IPSEs IN THE LAST 24H
  • Volker Türk
    Volker Türk “Russia's full-scale armed attack on Ukraine, which is about to enter its third year with no end in sight, continues to cause serious and widespread human rights violations, destroying lives and livelihoods. The invasion has exacted a horrific human cost, inflicting immense suffering on millions of civilians.” 3 hours ago
  • Tymofiy Mylovanov
    Tymofiy Mylovanov “In 2022, the [US] administration [of Joe Biden] submitted funding requests in the spring, almost immediately after the invasion. But in 2023, it waited until mid-fall to announce what it plans to submit. Avdiivka demonstrates the cost of these political delays: human lives, lost territory, and encouraged Russia. If that's the plan 'to be with Ukraine as long as it takes', then the US delays in aid have just prolonged the war.” 5 hours ago
  • Dmytro Kuleba
    Dmytro Kuleba “The era of peace in Europe is over. And every time Ukrainian soldiers withdraw from a Ukrainian town because of the lack of ammunition, think of it not only in terms of democracy and defending the world-based order, but also in terms of Russian soldiers getting a few kilometres closer to your towns.” 5 hours ago
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Wagner mutiny - Considerations

Page with all the IPSEs stored in the archive related to the Context Wagner mutiny - Considerations.
The IPSEs are presented in chronological order based on when the IPSEs have been pronounced.

“Prigozhin's rebellion - that was the strongest blow to the legitimacy of the leadership. And where does legitimacy come from? From the people. Therefore, the desire to throw oneself into the people and feel you are supported, it's the kind of need that arises against the backdrop of a rebellion.”

author
Senior fellow at the Carnegie Russia Eurasia Center
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“I believe that the indolent response of the elite, when Putin needed their support the most, speaks volumes. Out of the 83 Russian regions, not more than 10 governors publicly spoke in support of Putin. The governor of Moscow, Sergey Sobyanin, and the prime minister of Russia, Mikhail Mishustin, were completely silent during the mutiny. We have seen oligarchs like Vladimir Potanin and Arkady Rotenberg, who is very close to Putin, immediately fly away from the country while the mutiny was taking place. We must understand that the rational, technocratic parts of Putin's elites aren't disillusioned by the lack of democracy and human rights violations in Russia or war crimes in Ukraine - they are afraid that they won't have a secure future alongside Putin anymore. Prigozhin's action could only have cemented this feeling.”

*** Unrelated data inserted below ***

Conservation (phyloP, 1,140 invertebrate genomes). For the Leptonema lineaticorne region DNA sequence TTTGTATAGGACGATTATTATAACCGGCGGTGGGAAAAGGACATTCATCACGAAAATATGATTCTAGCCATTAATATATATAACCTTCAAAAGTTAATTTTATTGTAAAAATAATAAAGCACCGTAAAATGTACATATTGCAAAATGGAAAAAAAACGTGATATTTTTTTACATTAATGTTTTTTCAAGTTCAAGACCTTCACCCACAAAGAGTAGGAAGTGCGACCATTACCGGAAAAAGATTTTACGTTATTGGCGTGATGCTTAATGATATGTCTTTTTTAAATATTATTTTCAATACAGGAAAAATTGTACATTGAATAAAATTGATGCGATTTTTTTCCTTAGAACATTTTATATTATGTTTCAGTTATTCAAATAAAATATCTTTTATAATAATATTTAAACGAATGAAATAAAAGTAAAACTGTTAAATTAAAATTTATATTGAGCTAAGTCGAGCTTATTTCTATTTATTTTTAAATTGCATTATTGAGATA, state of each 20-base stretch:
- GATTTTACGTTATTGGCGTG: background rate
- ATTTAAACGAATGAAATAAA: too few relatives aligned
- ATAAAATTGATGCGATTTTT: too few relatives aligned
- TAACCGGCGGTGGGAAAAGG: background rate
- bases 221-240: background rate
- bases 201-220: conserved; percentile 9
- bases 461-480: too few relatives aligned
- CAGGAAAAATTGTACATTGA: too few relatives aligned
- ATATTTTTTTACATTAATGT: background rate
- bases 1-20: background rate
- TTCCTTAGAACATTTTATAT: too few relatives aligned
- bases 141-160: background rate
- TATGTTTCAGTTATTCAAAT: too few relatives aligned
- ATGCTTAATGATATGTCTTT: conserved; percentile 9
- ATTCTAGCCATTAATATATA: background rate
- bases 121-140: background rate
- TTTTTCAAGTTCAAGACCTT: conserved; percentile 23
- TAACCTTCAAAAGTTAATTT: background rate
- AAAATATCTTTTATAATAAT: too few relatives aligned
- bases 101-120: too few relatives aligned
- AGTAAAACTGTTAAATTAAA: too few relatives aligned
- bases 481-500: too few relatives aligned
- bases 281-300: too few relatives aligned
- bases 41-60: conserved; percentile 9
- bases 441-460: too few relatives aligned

author
Political Scientist
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“We are seeing their weakness, which we so badly need. The weaker Russia is, and the more its bosses fear mutinies and uprisings, the more they will fear to irritate us. Russia's weakness will make it safe for others.”

author
President of Ukraine
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“The mutiny we saw at the weekend demonstrates that there are cracks and divisions within the Russian system. At the same time, it is important to underline that these are internal Russian matters.”

author
Secretary General of North Atlantic Treaty Organization (NATO)
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“Prigozhin's mutiny may have briefly made Putin look weak, but the fact that a very tangible threat of civil war has been averted trumps it all. Instead of causing disillusionment with the regime, it may in fact rally the nation behind the president.”

author
Freelance journalist based in Riga
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“Of course this doesn't mean that problems have dissipated. It's not fine actually because Putin called on the Wagner fighters to join the defence ministry - and they're not doing it. They are still there with their weapons, they are well organised, they're the best fighting force in the land right now. And what will be their next move is not clear. Right now, they most likely feel threatened. They didn't disappear.”

author
Moscow-based military analyst
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“The courage and self-sacrifice of the fallen heroes-pilots saved Russia from tragic, devastating consequences. I thank all the soldiers and intelligence-service staff who stood in the way of the mutineers. The organisers of the mutiny who betrayed the country also betrayed those who were on their side.”

author
President of Russia
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“The current unravelling of the seeming Russian political stability reflects the internal pressures and the fault lines of a country that waged an unjust and disastrous war with its neighbour. The war produced the inter-elite pressures, blame-shifting games and the entitlement-carrying actors who have now openly clashed, thereby moving the military action inside Russia.”

author
Professor of Russian politics at King’s College London
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“Among the few remaining sources of authority for the Putin regime was his longstanding claim that he restored 'law and order' after the 'chaotic' 1990s. This perception will now lie in tatters and leave him much more vulnerable over the longer term, even if he eventually prevails.”

author
Lecturer at the University of Exeter in the United Kingdom
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